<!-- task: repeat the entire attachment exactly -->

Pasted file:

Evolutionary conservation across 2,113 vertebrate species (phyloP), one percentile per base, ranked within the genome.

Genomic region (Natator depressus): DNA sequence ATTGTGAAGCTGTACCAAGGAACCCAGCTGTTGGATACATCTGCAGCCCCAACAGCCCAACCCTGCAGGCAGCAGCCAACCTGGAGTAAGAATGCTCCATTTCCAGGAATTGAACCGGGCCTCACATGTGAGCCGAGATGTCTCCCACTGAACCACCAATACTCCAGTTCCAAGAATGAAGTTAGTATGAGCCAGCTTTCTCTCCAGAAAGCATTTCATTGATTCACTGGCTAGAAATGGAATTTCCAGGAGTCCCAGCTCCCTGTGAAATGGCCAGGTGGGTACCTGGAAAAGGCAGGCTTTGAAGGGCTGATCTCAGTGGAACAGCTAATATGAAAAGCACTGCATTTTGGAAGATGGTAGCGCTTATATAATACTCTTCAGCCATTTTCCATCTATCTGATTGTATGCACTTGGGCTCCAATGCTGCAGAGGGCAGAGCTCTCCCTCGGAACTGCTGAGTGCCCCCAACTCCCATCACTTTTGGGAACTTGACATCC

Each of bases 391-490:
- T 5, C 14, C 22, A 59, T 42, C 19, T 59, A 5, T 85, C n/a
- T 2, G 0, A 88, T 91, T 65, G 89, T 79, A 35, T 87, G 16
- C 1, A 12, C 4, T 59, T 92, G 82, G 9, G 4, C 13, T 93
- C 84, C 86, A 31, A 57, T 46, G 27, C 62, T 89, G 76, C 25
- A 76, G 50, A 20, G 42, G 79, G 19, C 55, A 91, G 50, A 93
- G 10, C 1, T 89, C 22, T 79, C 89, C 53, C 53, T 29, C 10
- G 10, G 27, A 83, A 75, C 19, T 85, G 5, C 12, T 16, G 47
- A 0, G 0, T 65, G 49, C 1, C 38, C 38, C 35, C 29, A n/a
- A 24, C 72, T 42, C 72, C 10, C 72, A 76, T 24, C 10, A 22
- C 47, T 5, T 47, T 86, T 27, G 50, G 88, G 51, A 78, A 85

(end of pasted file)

Evolutionary conservation across 2,113 vertebrate species (phyloP), one percentile per base, ranked within the genome.

Genomic region (Natator depressus): DNA sequence ATTGTGAAGCTGTACCAAGGAACCCAGCTGTTGGATACATCTGCAGCCCCAACAGCCCAACCCTGCAGGCAGCAGCCAACCTGGAGTAAGAATGCTCCATTTCCAGGAATTGAACCGGGCCTCACATGTGAGCCGAGATGTCTCCCACTGAACCACCAATACTCCAGTTCCAAGAATGAAGTTAGTATGAGCCAGCTTTCTCTCCAGAAAGCATTTCATTGATTCACTGGCTAGAAATGGAATTTCCAGGAGTCCCAGCTCCCTGTGAAATGGCCAGGTGGGTACCTGGAAAAGGCAGGCTTTGAAGGGCTGATCTCAGTGGAACAGCTAATATGAAAAGCACTGCATTTTGGAAGATGGTAGCGCTTATATAATACTCTTCAGCCATTTTCCATCTATCTGATTGTATGCACTTGGGCTCCAATGCTGCAGAGGGCAGAGCTCTCCCTCGGAACTGCTGAGTGCCCCCAACTCCCATCACTTTTGGGAACTTGACATCC

Each of bases 391-490:
- T 5, C 14, C 22, A 59, T 42, C 19, T 59, A 5, T 85, C n/a
- T 2, G 0, A 88, T 91, T 65, G 89, T 79, A 35, T 87, G 16
- C 1, A 12, C 4, T 59, T 92, G 82, G 9, G 4, C 13, T 93
- C 84, C 86, A 31, A 57, T 46, G 27, C 62, T 89, G 76, C 25
- A 76, G 50, A 20, G 42, G 79, G 19, C 55, A 91, G 50, A 93
- G 10, C 1, T 89, C 22, T 79, C 89, C 53, C 53, T 29, C 10
- G 10, G 27, A 83, A 75, C 19, T 85, G 5, C 12, T 16, G 47
- A 0, G 0, T 65, G 49, C 1, C 38, C 38, C 35, C 29, A n/a
- A 24, C 72, T 42, C 72, C 10, C 72, A 76, T 24, C 10, A 22
- C 47, T 5, T 47, T 86, T 27, G 50, G 88, G 51, A 78, A 85